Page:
Michelle Power, Susan King, Ann Fitzsimons and Robert Berrill of the Bypass Slane campaign group on Slane Bridge this week.
Furious Bypass Slane campaigners, who say their village is being "terrorised" by traffic on a daily basis, have been devastated to learn that lack of funds will stop any moves to lodge a fresh planning application for the bypass.
They are now calling on Meath's government TDs to use their influence to have funding made available to re-submit an application to An Bord Pleanála before someone else loses their life on the treacherous N2 through the village.
They have accused politicians and the NRA of prevarication when it comes to solving the dangerous traffic conditions in the village and say they were left with more questions than answers following a meeting last week with the Minister for Transport, Leo Varadkar.
The campaigners heard that among the options currently being considered are a toll on the N2, a traffic management plan banning trucks through the village, and a proposal not to charge trucks a toll on the M1.
The proposal to toll the N2 has met with strong opposition locally amid claims that it would cause traffic chaos in other villages around the county.
According to Michelle Power of the Bypass Slane campaign, they questioned the minister and the chief executive of the NRA, Fred Barry, on how they now plan to deal with the hazardous traffic conditions in Slane in light of An Bord Pleanála's decision to refuse permission for the Slane bypass.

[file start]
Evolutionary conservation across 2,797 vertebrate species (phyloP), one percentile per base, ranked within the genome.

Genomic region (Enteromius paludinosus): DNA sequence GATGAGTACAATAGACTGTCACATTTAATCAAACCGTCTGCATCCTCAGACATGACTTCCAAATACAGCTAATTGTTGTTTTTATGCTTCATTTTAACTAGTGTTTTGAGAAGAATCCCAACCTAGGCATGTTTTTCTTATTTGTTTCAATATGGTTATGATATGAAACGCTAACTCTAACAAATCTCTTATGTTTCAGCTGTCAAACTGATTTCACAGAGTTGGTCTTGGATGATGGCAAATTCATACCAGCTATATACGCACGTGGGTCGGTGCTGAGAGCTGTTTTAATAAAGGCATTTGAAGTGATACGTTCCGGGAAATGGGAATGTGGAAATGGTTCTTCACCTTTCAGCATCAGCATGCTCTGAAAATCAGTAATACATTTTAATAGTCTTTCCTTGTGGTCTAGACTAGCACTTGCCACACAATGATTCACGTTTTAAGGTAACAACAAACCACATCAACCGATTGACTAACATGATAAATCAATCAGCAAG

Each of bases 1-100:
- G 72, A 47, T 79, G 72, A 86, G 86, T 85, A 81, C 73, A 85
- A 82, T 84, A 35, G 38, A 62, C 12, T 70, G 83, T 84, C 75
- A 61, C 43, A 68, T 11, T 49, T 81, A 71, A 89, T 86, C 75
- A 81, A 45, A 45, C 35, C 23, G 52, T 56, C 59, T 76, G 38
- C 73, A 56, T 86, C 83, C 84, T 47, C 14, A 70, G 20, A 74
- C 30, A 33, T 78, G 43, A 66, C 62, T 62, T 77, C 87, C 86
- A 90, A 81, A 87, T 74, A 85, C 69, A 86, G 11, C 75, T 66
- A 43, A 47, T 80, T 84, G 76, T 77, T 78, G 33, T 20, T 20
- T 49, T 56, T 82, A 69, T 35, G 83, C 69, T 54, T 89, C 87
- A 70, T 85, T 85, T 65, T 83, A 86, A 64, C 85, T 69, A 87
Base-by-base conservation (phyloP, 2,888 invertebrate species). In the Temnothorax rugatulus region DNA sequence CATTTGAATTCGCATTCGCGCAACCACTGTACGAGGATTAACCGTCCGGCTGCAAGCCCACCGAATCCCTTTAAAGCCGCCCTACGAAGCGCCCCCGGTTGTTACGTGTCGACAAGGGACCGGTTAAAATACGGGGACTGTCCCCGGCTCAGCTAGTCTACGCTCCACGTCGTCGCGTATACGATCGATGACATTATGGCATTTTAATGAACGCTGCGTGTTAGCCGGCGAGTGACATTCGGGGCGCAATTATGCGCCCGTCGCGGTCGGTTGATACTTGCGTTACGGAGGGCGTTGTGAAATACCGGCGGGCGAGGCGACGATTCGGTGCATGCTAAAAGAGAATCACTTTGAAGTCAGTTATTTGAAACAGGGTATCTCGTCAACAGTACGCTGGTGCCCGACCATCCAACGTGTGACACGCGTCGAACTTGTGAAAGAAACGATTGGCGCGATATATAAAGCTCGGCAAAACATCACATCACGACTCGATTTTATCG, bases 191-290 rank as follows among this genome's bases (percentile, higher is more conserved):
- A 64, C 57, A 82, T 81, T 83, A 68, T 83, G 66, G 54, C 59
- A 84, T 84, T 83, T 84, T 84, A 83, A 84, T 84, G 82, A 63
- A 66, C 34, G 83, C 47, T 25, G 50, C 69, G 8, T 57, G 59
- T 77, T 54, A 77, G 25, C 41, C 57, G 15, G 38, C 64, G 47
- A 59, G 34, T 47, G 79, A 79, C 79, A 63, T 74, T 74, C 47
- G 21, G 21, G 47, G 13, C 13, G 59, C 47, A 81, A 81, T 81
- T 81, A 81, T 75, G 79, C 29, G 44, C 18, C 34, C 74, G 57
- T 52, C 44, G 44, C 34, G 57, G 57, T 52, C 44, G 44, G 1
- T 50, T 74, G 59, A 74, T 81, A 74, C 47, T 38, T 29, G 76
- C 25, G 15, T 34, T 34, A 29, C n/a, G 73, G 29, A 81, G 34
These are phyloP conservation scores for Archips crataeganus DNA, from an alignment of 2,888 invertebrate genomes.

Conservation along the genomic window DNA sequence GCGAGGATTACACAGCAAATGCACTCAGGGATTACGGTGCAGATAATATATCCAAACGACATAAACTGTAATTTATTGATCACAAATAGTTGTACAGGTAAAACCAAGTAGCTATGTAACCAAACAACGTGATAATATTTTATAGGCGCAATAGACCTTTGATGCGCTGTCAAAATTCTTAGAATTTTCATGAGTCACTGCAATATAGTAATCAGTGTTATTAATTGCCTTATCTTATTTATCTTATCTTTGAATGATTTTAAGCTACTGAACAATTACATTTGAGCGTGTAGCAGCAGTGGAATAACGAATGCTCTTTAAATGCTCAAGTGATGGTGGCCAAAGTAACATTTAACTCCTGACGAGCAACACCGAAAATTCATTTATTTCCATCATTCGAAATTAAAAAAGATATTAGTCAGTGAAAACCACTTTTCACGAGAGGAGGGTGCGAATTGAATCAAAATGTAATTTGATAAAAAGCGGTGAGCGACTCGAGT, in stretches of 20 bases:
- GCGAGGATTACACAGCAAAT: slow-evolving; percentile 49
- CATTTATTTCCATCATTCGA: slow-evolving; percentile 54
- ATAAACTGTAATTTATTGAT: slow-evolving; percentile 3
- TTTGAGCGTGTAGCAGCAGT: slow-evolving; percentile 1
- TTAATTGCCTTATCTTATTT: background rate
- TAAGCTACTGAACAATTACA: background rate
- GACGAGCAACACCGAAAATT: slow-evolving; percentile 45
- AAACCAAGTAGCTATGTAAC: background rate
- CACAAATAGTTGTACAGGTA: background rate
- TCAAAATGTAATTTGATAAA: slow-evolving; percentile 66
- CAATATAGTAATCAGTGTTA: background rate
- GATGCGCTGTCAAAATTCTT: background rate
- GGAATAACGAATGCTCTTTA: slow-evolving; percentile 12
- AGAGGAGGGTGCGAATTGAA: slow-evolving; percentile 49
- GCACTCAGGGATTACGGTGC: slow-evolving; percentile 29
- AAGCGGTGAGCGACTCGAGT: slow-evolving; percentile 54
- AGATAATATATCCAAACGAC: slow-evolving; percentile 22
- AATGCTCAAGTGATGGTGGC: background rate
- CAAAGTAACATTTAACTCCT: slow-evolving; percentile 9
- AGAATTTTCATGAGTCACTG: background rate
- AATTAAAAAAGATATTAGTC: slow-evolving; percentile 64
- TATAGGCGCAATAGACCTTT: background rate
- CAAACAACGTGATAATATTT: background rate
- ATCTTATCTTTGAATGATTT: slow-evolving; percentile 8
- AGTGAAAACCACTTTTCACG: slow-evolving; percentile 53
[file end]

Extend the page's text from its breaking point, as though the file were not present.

"Fred Barry indicated that the NRA had completed a study on tolling options. Additional tolls could either be the solution, or part of a solution, to remove the large volume of HGV traffic travelling through Slane. Minister Varadkar advised that he was not in favour of further tolling on the national road network, but that Meath County Council would ultimately have to make this decision," said Ms Power.
"A vital missing piece of the jigsaw is a report, now in draft, completed by Meath County Council on the feasibility of an HGV ban through Slane," she added.
"We highlighted our concerns in relation to traffic management options to the minister and we await with interest the county council's report on an HGV ban.
"We are anxious to know where traffic will be moved to, if it cannot travel through Slane. Will local businesses be accommodated with a permit system and who will police this to ensure that HGVs entering the village are doing so legitimately?"
She said that in the discussions with the minister, the group made it clear that the Slane community has no wish or desire to see neighbouring towns and villages plagued by the traffic that currently travels through Slane. "We clearly stated that any traffic alternatives implemented must deliver the same level of protection to our community that a bypass would before it can be deemed an acceptable solution to the people who live here," she said.
Any truck ban introduced must be on a trial-basis with specific objectives in order to measure the success or otherwise of the undertaking, she said, adding: "We see a ban as a test and not a solution."
Minister Varadkar indicated that he did not believe a truck ban through Slane could work and that a new application for a bypass seemed inevitable.
"However, unless efforts are made to thoroughly investigate alternatives to a bypass and prove their ineffectiveness or otherwise, there is little point in lodging the same application with An Bord Pleanála. In any event, it was clear from the minister that, due to the current financial situation the country finds itself in, there will be no new application for a bypass in the short- to medium-term."